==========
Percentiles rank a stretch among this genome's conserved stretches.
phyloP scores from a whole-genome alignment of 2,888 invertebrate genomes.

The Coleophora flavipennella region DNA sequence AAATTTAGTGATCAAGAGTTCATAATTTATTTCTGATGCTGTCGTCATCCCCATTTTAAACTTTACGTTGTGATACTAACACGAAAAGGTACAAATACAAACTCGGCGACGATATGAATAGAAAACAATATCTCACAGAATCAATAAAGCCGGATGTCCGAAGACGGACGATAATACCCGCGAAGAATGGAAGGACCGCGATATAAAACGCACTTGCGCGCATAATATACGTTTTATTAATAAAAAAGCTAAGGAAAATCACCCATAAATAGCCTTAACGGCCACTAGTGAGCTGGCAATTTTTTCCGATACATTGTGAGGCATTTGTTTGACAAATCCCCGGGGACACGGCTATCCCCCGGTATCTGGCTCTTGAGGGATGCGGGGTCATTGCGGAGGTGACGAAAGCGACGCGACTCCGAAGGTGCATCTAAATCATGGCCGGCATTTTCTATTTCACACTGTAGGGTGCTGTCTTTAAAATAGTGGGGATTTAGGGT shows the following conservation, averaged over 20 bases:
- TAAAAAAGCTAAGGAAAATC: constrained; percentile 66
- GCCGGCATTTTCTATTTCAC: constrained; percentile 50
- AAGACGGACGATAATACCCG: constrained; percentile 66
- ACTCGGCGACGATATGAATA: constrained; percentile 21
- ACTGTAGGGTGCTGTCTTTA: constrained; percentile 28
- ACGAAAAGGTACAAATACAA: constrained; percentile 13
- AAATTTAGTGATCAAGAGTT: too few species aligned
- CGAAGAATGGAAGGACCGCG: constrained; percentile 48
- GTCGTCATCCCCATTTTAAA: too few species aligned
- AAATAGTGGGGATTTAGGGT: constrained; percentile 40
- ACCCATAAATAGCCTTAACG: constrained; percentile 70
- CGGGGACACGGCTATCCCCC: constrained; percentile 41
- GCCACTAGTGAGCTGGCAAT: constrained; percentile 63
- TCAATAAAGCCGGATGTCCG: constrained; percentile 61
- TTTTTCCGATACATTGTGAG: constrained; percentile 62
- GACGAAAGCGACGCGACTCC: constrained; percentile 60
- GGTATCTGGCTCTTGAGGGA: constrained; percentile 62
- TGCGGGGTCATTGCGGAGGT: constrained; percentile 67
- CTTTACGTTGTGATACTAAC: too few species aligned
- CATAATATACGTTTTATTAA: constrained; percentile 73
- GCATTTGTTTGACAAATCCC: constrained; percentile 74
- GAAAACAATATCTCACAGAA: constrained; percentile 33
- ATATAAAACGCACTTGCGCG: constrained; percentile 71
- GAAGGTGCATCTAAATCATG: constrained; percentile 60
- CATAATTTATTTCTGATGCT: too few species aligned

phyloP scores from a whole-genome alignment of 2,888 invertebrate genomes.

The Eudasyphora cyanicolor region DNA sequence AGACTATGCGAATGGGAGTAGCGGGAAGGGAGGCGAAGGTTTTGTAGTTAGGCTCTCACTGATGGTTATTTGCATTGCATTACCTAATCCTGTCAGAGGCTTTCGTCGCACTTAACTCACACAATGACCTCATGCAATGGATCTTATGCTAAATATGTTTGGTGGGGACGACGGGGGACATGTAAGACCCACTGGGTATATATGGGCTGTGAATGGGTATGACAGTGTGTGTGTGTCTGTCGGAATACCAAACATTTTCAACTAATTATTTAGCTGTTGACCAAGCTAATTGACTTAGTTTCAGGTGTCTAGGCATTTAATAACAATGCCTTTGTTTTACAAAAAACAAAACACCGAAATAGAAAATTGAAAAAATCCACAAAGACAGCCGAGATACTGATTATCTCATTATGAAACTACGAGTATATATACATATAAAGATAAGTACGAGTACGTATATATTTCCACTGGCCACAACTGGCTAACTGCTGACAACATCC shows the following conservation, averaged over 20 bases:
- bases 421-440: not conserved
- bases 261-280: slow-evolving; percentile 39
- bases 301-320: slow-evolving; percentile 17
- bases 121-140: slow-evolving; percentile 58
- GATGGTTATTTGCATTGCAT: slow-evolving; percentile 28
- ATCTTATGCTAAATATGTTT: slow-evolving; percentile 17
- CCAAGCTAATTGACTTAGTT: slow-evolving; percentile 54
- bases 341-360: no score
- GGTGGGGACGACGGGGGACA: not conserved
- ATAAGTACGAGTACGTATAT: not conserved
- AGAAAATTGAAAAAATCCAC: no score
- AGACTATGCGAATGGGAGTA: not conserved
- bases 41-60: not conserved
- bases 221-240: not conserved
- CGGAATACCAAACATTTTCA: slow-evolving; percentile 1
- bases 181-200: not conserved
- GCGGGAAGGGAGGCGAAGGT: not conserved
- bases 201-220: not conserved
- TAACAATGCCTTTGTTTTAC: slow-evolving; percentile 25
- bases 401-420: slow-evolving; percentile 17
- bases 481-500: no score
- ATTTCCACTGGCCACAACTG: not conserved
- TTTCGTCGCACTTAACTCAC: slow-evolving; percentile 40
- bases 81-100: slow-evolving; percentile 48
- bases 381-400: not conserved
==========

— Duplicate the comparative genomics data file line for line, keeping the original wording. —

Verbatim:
Percentiles rank a stretch among this genome's conserved stretches.
phyloP scores from a whole-genome alignment of 2,888 invertebrate genomes.

The Coleophora flavipennella region DNA sequence AAATTTAGTGATCAAGAGTTCATAATTTATTTCTGATGCTGTCGTCATCCCCATTTTAAACTTTACGTTGTGATACTAACACGAAAAGGTACAAATACAAACTCGGCGACGATATGAATAGAAAACAATATCTCACAGAATCAATAAAGCCGGATGTCCGAAGACGGACGATAATACCCGCGAAGAATGGAAGGACCGCGATATAAAACGCACTTGCGCGCATAATATACGTTTTATTAATAAAAAAGCTAAGGAAAATCACCCATAAATAGCCTTAACGGCCACTAGTGAGCTGGCAATTTTTTCCGATACATTGTGAGGCATTTGTTTGACAAATCCCCGGGGACACGGCTATCCCCCGGTATCTGGCTCTTGAGGGATGCGGGGTCATTGCGGAGGTGACGAAAGCGACGCGACTCCGAAGGTGCATCTAAATCATGGCCGGCATTTTCTATTTCACACTGTAGGGTGCTGTCTTTAAAATAGTGGGGATTTAGGGT shows the following conservation, averaged over 20 bases:
- TAAAAAAGCTAAGGAAAATC: constrained; percentile 66
- GCCGGCATTTTCTATTTCAC: constrained; percentile 50
- AAGACGGACGATAATACCCG: constrained; percentile 66
- ACTCGGCGACGATATGAATA: constrained; percentile 21
- ACTGTAGGGTGCTGTCTTTA: constrained; percentile 28
- ACGAAAAGGTACAAATACAA: constrained; percentile 13
- AAATTTAGTGATCAAGAGTT: too few species aligned
- CGAAGAATGGAAGGACCGCG: constrained; percentile 48
- GTCGTCATCCCCATTTTAAA: too few species aligned
- AAATAGTGGGGATTTAGGGT: constrained; percentile 40
- ACCCATAAATAGCCTTAACG: constrained; percentile 70
- CGGGGACACGGCTATCCCCC: constrained; percentile 41
- GCCACTAGTGAGCTGGCAAT: constrained; percentile 63
- TCAATAAAGCCGGATGTCCG: constrained; percentile 61
- TTTTTCCGATACATTGTGAG: constrained; percentile 62
- GACGAAAGCGACGCGACTCC: constrained; percentile 60
- GGTATCTGGCTCTTGAGGGA: constrained; percentile 62
- TGCGGGGTCATTGCGGAGGT: constrained; percentile 67
- CTTTACGTTGTGATACTAAC: too few species aligned
- CATAATATACGTTTTATTAA: constrained; percentile 73
- GCATTTGTTTGACAAATCCC: constrained; percentile 74
- GAAAACAATATCTCACAGAA: constrained; percentile 33
- ATATAAAACGCACTTGCGCG: constrained; percentile 71
- GAAGGTGCATCTAAATCATG: constrained; percentile 60
- CATAATTTATTTCTGATGCT: too few species aligned

phyloP scores from a whole-genome alignment of 2,888 invertebrate genomes.

The Eudasyphora cyanicolor region DNA sequence AGACTATGCGAATGGGAGTAGCGGGAAGGGAGGCGAAGGTTTTGTAGTTAGGCTCTCACTGATGGTTATTTGCATTGCATTACCTAATCCTGTCAGAGGCTTTCGTCGCACTTAACTCACACAATGACCTCATGCAATGGATCTTATGCTAAATATGTTTGGTGGGGACGACGGGGGACATGTAAGACCCACTGGGTATATATGGGCTGTGAATGGGTATGACAGTGTGTGTGTGTCTGTCGGAATACCAAACATTTTCAACTAATTATTTAGCTGTTGACCAAGCTAATTGACTTAGTTTCAGGTGTCTAGGCATTTAATAACAATGCCTTTGTTTTACAAAAAACAAAACACCGAAATAGAAAATTGAAAAAATCCACAAAGACAGCCGAGATACTGATTATCTCATTATGAAACTACGAGTATATATACATATAAAGATAAGTACGAGTACGTATATATTTCCACTGGCCACAACTGGCTAACTGCTGACAACATCC shows the following conservation, averaged over 20 bases:
- bases 421-440: not conserved
- bases 261-280: slow-evolving; percentile 39
- bases 301-320: slow-evolving; percentile 17
- bases 121-140: slow-evolving; percentile 58
- GATGGTTATTTGCATTGCAT: slow-evolving; percentile 28
- ATCTTATGCTAAATATGTTT: slow-evolving; percentile 17
- CCAAGCTAATTGACTTAGTT: slow-evolving; percentile 54
- bases 341-360: no score
- GGTGGGGACGACGGGGGACA: not conserved
- ATAAGTACGAGTACGTATAT: not conserved
- AGAAAATTGAAAAAATCCAC: no score
- AGACTATGCGAATGGGAGTA: not conserved
- bases 41-60: not conserved
- bases 221-240: not conserved
- CGGAATACCAAACATTTTCA: slow-evolving; percentile 1
- bases 181-200: not conserved
- GCGGGAAGGGAGGCGAAGGT: not conserved
- bases 201-220: not conserved
- TAACAATGCCTTTGTTTTAC: slow-evolving; percentile 25
- bases 401-420: slow-evolving; percentile 17
- bases 481-500: no score
- ATTTCCACTGGCCACAACTG: not conserved
- TTTCGTCGCACTTAACTCAC: slow-evolving; percentile 40
- bases 81-100: slow-evolving; percentile 48
- bases 381-400: not conserved